There was a moment, many elections ago, when Jon Lovitz appeared as Michael Dukakis across the stage from a babbling Dana Carvey doing his best Thousand Points of Light George Bush. When the Bush-speak flurry subsided, faux Dukakis lamented, "I can't believe I'm losing to this guy." Maybe that was how things were destined to turn out, regardless how Saturday Night Live affects or impacts the electoral process in this great land of ours. But this is they way of political discourse in America these days. Me? I blame Roger Ebert.
I should say from the outset that I have great respect for the written film criticism of the late Mister Ebert. I spent an afternoon entranced by the nearly shot-by-shot breakdown of Casablanca. As a film lover and student, I was amazed at all the insights and thought he was able to pull out of this chestnut. It was most satisfying, especially when contrasted with his regular appearances in the "balcony" on PBS's Sneak Previews and later in syndication At The Movies. Roger split time on these shows with his frenemy Gene Siskel, another noted Chicago newspaper film critic. Putting these two guys on television immediately elevated their commentary above that of their suddenly second-tier colleagues who didn't have the kind of face time these two Windy City guys were presented. It was at this moment, when film criticism switched to Pauline Kael's periodically cruel but incisive examination of the art of film to a Consumer Reports model of "thumbs up or thumbs down." The how and why became less important than the direction of that one digit. Taking apart a film, good or bad, in search of the qualities that made it more or less entertaining was now distilled to a gesture.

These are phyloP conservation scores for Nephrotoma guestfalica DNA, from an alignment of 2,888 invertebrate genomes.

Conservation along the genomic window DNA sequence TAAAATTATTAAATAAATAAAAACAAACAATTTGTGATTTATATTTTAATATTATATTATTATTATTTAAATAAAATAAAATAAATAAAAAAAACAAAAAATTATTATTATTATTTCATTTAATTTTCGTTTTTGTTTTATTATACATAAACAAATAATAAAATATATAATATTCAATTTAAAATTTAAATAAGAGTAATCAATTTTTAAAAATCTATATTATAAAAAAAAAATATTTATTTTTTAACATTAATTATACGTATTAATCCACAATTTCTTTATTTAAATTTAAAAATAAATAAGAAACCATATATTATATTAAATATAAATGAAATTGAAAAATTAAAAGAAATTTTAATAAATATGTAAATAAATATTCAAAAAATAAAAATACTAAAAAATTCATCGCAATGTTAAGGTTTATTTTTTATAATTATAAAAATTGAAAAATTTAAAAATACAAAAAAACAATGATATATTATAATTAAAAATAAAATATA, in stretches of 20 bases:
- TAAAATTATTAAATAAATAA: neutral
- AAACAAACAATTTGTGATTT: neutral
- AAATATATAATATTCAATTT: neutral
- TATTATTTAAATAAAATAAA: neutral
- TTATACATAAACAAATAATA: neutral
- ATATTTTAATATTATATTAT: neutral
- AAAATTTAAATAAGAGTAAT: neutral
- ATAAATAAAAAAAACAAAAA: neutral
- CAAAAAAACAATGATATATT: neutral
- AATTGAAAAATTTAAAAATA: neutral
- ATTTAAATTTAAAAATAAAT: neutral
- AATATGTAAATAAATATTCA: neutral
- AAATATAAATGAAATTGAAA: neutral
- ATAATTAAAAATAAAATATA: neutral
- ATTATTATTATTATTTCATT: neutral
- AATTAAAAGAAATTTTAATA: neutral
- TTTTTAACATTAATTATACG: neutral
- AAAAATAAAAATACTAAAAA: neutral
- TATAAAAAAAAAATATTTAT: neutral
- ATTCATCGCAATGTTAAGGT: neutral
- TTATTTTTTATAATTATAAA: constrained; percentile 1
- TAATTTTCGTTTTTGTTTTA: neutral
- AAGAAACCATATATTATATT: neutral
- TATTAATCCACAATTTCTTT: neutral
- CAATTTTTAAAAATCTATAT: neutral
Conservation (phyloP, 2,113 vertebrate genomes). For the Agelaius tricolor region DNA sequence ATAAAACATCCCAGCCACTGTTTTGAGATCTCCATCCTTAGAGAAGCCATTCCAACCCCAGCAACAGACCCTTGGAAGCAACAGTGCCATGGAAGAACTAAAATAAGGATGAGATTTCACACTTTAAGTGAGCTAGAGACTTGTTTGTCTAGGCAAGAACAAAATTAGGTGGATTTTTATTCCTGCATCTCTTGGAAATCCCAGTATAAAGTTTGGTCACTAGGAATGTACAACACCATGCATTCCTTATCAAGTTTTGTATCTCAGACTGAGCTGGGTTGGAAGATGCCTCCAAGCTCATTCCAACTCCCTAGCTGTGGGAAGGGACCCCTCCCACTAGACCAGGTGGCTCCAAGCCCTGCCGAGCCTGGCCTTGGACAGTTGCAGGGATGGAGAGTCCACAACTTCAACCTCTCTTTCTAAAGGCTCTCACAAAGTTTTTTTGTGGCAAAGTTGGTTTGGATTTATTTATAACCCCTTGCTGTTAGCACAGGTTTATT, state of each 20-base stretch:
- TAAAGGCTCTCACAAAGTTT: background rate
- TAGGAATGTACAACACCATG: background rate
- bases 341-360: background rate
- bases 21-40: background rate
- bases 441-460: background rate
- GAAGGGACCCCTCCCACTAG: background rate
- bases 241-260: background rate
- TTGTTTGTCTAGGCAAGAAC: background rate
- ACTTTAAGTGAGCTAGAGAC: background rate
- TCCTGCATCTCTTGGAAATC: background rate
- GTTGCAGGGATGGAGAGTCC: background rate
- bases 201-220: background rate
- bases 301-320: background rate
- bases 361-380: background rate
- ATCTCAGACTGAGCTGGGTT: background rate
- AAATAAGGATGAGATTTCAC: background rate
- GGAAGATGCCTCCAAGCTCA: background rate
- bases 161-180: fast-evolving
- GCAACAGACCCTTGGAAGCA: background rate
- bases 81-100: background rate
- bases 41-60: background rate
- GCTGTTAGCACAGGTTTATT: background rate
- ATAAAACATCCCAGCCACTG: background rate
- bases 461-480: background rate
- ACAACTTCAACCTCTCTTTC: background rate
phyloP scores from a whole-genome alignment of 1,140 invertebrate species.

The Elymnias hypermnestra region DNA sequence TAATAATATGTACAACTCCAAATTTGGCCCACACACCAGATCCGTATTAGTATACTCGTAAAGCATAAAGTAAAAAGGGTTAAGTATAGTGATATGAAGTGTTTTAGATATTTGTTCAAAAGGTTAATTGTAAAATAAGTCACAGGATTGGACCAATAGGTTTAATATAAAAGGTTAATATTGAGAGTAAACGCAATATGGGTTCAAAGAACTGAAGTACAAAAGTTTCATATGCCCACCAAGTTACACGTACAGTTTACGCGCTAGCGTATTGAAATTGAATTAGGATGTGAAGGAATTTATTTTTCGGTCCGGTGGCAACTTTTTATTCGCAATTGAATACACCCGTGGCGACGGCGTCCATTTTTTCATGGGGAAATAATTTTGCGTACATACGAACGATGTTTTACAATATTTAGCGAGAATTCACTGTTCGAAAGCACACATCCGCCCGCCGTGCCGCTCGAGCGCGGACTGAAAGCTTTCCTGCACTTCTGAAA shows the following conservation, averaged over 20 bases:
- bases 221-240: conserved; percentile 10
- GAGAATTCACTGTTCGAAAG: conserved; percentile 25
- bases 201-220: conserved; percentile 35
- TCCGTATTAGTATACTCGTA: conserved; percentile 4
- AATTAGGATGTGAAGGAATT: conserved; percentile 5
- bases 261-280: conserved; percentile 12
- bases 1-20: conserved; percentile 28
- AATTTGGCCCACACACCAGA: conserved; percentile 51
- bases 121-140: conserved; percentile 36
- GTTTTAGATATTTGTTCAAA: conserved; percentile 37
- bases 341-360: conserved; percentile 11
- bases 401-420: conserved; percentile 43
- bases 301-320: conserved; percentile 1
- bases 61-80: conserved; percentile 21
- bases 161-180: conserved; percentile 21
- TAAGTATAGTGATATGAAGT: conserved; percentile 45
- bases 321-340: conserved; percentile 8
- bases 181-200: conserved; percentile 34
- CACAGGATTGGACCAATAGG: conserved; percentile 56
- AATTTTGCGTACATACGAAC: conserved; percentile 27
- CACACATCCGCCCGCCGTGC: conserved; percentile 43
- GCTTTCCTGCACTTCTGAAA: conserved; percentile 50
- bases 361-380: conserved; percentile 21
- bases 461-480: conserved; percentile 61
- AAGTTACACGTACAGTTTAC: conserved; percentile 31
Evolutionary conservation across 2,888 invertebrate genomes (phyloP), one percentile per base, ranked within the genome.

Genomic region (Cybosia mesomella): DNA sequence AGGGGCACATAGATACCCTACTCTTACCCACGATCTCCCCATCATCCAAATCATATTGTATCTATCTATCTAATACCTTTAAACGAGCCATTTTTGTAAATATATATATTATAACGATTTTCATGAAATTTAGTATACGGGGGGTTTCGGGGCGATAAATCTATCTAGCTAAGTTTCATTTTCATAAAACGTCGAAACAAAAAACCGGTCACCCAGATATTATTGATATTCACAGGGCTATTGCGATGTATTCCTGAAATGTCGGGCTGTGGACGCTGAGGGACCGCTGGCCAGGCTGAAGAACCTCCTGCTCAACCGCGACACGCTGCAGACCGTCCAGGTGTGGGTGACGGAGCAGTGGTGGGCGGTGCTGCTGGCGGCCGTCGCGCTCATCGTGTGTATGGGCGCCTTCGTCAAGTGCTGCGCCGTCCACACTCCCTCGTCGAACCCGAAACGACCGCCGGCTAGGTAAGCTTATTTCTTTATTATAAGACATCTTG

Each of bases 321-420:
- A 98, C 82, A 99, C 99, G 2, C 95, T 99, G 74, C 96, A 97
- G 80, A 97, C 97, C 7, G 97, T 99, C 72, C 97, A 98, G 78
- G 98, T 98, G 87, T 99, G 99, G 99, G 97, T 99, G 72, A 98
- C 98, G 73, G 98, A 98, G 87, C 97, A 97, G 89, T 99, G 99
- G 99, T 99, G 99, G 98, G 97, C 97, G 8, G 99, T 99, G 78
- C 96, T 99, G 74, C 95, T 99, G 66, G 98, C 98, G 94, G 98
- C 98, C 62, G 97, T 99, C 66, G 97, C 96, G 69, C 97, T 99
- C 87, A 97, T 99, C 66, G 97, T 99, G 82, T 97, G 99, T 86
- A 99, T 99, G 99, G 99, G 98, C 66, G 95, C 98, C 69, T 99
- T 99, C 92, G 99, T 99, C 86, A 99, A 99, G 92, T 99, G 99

Which brings me to the Lincoln-Douglas debates. Back in 1858, before C-SPAN or PBS or even Roger Ailes, political debates were not exercises in sound bites. They were sound meals. Opening remarks for each of these candidates for a seat in the United States Senate lasted an hour or more. Then rebuttals would go on for half an hour. There was no rush to get good tape for the nightly news, since it didn't exist. Points were made in great blooms of oration, with to occasional bon mot or accusation. As many as ten thousand people attended these debates to watch them live. The Quicken Loans arena holds twice that number, but I'm not guessing those in attendance experienced more of the Siskel and Ebert side of things than Lincoln and Douglas.
And who should I blame? Siskel, Ebert, Lincoln and Douglas are all gone now. We are stuck with the GOP clown car. For which I give my personal thumbs down.